On Wednesday, January 12, I attended a lecture with my new bay area posse. We drove out to CSU East Bay's campus in Hayward for the talk by Johnny Cupcakes, arriving a little late after getting a lost and asking for directions. Did not see any signs on campus for the event, so it took a bit of investigating before we found the lecture hall. Consequently, the place was already packed and we made ourselves (un)comfortable on the floor and against the wall.
I personally found the talk informative and insightful, going over a lot of pointers on starting your business in the non-traditional way of Johnny Cupcakes. Without going into the nitty gritty of the entire lecture, a few key issues emerged from my notes that I will try to summarize.
The point which Johnny Cupcakes stressed time and time again is the understanding that what you are selling is an experience as much, or perhaps more so, than a product. This means that you need to put your efforts in making the experience work to your benefit; something that businesses using traditional models forget all too often.
The way that experiences are created by Johnny cupcakes is a multi-faceted approach that starts with the details. The products generally come in limited quantities, adding to the feeling if it being special, and each item is packaged in a unique way. Products are further enhanced by the inclusion of random variants and a random object shipped out with orders, such as a battery, doll's head, etc. When customers discover these strange surprises it creates a memory which will likely be triggered by subsequent encounters with that object and links it back to the product.
Customer experiences are even more important in Johnny Cupcakes brick-and-mortar stores, with no expense spared on the design, construction and fabrication. Apparently, the Los Angeles store started with a budget of about $65K and ended up costing upwards of $600K! Now that's dedication to customer experience. Although it isn't likely that many startups would be in a position to do something similar, one can at least admire his vision.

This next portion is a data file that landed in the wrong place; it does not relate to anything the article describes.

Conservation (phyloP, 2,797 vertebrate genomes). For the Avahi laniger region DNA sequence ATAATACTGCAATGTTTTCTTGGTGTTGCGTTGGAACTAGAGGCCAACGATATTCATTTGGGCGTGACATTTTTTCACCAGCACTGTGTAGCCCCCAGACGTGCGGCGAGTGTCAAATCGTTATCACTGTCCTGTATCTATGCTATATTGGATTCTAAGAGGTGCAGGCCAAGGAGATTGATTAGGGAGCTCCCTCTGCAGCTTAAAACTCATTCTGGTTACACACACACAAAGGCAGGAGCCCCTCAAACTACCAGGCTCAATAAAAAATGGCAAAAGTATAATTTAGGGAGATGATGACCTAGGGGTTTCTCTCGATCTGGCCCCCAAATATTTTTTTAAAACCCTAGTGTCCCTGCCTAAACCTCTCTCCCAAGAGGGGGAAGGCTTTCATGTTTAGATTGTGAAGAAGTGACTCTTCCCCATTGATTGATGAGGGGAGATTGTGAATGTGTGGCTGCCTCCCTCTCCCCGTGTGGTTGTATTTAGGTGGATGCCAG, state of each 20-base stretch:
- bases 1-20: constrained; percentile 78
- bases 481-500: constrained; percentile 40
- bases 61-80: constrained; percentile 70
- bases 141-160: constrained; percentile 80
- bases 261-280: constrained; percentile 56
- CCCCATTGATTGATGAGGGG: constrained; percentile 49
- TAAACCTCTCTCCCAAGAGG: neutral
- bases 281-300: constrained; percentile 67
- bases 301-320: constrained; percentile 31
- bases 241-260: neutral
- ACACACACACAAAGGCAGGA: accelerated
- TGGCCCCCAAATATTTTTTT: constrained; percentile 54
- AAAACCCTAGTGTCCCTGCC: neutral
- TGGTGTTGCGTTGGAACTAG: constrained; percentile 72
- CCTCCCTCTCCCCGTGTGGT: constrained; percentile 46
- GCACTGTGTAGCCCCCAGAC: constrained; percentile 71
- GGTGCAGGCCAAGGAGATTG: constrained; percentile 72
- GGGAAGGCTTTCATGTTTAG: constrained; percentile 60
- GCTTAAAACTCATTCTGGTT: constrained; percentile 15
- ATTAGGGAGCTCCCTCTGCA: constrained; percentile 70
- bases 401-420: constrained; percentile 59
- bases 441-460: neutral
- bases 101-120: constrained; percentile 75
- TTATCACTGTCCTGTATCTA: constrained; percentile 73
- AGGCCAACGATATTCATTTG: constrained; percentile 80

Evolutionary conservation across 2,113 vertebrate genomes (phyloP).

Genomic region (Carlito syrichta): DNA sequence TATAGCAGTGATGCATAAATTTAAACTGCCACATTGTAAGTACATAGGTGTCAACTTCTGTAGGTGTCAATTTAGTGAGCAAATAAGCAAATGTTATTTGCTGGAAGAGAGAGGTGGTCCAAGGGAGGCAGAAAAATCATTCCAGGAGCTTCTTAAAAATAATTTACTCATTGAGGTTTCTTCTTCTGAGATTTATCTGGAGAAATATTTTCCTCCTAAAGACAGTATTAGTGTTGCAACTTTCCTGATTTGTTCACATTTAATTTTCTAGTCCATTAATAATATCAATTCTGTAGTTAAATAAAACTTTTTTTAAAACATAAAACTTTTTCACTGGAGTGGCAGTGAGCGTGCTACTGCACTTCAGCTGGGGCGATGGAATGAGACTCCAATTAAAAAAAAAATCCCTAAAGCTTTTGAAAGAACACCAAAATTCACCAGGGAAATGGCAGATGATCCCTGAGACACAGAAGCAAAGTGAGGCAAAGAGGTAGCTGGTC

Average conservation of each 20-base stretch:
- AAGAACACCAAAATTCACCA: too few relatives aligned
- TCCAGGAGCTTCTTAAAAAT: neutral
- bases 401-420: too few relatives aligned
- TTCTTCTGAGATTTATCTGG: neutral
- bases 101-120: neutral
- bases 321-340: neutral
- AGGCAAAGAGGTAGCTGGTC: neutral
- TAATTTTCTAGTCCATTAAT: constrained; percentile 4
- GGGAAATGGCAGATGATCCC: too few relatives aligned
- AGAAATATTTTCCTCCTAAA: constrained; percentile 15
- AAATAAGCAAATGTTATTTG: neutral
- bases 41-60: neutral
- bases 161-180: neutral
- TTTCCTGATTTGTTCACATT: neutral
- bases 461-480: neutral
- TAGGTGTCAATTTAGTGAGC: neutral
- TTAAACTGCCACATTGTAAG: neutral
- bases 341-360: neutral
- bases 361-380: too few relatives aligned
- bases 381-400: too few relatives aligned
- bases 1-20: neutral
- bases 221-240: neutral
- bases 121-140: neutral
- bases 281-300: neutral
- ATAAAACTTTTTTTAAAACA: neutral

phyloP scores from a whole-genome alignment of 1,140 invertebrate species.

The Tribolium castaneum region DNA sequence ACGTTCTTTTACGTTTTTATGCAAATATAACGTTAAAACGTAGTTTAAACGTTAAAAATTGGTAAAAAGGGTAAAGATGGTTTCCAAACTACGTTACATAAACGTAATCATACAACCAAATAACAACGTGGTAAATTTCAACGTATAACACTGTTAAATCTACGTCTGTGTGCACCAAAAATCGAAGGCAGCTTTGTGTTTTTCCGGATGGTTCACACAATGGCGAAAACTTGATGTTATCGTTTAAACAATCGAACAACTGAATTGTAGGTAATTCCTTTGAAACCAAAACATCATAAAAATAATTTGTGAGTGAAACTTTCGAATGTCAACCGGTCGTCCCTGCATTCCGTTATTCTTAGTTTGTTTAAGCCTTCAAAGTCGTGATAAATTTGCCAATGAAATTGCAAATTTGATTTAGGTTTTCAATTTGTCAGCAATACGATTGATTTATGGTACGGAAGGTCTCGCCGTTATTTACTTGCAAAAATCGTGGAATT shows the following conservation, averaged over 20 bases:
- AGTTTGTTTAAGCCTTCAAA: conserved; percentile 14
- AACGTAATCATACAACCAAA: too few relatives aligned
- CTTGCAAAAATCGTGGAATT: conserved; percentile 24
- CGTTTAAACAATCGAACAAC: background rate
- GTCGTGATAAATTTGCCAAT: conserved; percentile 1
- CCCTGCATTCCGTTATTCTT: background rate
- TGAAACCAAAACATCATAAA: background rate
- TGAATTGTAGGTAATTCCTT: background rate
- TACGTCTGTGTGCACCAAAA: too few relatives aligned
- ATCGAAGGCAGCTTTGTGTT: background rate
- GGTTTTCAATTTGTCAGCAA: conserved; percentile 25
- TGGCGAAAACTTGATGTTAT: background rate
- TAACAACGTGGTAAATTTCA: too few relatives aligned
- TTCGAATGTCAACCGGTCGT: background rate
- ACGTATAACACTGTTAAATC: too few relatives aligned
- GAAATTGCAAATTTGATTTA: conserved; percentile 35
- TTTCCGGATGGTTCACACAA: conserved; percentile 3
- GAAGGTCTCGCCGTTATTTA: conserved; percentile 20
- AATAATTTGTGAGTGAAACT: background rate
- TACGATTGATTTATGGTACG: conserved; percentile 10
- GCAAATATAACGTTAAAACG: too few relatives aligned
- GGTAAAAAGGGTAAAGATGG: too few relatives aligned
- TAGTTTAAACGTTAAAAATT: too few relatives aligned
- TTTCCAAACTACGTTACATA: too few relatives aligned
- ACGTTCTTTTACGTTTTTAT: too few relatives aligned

On that note, Johnny suggests that when starting out, your physical business space should be multi-purpose, your product should generate revenue with pre-orders if you don't have much money, and never to rush things because the first impression is the most important. Hence the L.A. store's months of delays and budget over-shoot. It sure does look great though!
When it comes to marketing, his business has always relied heavily on word of mouth and does not invest much in traditional advertising strategies. We are too bombarded with ads everywhere as it is, which seems to be Johnny's primary reason for suggesting that these out-moded methods simply do not work. That's why new-media also plays a crucial role with Twitter, Facebook pages, and blogs being the most important. Johnny and his family are said to fall asleep each night with laptops as they personally answer comments and questions on their social media networks.
Additionally, his tips on marketing also include having very few sales, or none at all, and doing contests instead, to send out email blasts on Thursdays and Fridays, and not to carry on conversations on Twitter, rather keeping those in direct messages, emails, and out of public view. All of which goes back to his code of keeping things special and personal. It may be unorthodox in the contemporary business climate of faceless money-making machines that we take as the norm but his strategy does create brand longevity and customer loyalty that, in the words of Johnny, "other companies couldn't even pay for."
It makes a lot of sense to me and echoes some of my own conclusions and strategies over the years. Experiences are key, and variety is the spice of many aspects of life. Johnny Cupcakes was fun to listen to, threw out a lot of nerdy humor that I appreciated, and kept me interested for the long three hours sitting on the floor in back-hurting positions.
It was worth it for me personally, and hopefully this post will provide some inspiration for the few who might read it. Some concrete resources to check out, as endorsed by Johnny himself at the end of the lecture, include Kickstarter for fund-raising, Spoonflower for fabric printing, Storenvy for e-commerce solutions, Alibaba for manufacturing everything under the sun, and Jakprints for printing of just about any materials out there.